Objective: We investigated: (i) the cognitive performance of type 2 diabetes mellitus (T2DM) patients compared to healthy control participants and (ii) the Health-related Quality of life (HRQOL) of type 2 diabetics with neuropsychological deficits.
Method: We conducted a prospective study in (N = 44) T2DM patients and (N = 28) demographically matched healthy controls. All participants were assessed with a flexible comprehensive neuropsychological battery of tests that have been standardized in Greece and found to be sensitive in detecting cognitive deficits in type 2 diabetics. They were additionally assessed on measures of general intelligence, general mental state, and depression. They were also administered the WHO QOL-BREF self-report questionnaire to evaluate perceived health-related quality of life.
Results: Groups were well matched on baseline demographic characteristics and estimated premorbid intelligence. The groups did not differ on general mental state but varied in the encoding of verbal material, total verbal learning, delayed recall of verbal information, mental information processing speed, phonological and semantic verbal fluency and executive functions, set-shifting. Glycosylated hemoglobin levels and an interaction of age, education, and premorbid intelligence were the most important predictors of domain-specific neuropsychological performance. T2DM patients with deficits in verbal learning, executive functions, set-shifting, and semantic verbal fluency, had significantly lower QOL in the domains of psychological and environmental health, social relationships, and general health, respectively.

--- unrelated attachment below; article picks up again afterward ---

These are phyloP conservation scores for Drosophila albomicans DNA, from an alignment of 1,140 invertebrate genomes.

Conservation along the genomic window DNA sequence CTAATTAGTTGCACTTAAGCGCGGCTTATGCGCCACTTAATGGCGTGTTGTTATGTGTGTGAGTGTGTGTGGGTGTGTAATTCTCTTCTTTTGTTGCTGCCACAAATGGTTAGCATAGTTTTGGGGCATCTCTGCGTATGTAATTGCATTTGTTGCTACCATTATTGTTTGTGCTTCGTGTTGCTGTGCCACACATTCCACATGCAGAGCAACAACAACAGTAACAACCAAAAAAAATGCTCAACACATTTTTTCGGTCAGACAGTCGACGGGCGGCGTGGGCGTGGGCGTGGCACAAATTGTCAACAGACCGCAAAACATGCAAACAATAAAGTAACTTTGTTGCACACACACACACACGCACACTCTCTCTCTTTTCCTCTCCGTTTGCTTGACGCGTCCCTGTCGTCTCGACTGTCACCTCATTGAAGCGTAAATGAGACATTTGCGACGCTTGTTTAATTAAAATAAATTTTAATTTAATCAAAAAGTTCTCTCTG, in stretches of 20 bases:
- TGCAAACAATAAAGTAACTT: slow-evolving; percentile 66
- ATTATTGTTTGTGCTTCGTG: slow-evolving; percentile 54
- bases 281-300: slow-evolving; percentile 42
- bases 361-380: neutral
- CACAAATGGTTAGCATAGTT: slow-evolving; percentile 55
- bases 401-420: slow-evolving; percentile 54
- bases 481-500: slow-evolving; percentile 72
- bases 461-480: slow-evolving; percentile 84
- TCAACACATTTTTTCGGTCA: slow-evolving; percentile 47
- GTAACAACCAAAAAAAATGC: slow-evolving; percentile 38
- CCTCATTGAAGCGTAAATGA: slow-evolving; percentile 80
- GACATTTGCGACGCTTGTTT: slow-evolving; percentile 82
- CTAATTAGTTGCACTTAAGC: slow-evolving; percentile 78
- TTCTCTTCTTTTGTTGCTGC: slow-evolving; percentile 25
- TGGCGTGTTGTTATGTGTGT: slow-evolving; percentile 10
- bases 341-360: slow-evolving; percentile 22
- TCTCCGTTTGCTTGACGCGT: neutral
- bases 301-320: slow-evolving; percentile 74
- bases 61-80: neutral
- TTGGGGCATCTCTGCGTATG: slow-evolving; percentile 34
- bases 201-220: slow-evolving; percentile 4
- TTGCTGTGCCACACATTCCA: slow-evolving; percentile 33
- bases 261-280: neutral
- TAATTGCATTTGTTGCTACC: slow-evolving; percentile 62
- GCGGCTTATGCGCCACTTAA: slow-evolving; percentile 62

Conclusion: T2DM patients have cognitive deficits on several domains compared to healthy participants. Domain specific neuropsychological deficits in middle aged T2DM patients have a significant impact on HRQOL.
Type 2 Diabetes Mellitus (T2DM) Cognitive performance Neuropsychological Deficits Health Related quality of Life (HRQOL)
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Ethics Approval and Consent to Participate
The study was approved by the Ethics Committee of the University Hospital of Patras.
Human and Animal Rights
No animals were used in this study. For our human subjects, the study protocol and research was approved by the Ethics Committee of the University Hospital of Patras, according to the Helsinki Declaration of 1975, as revised in 2008.
Consent for Publication
Written consent was obtained from all participants of the present study after having been informed of the nature of the study they would take part in.
Conflict of Interest
The authors declare no conflict of interest, financial or otherwise.
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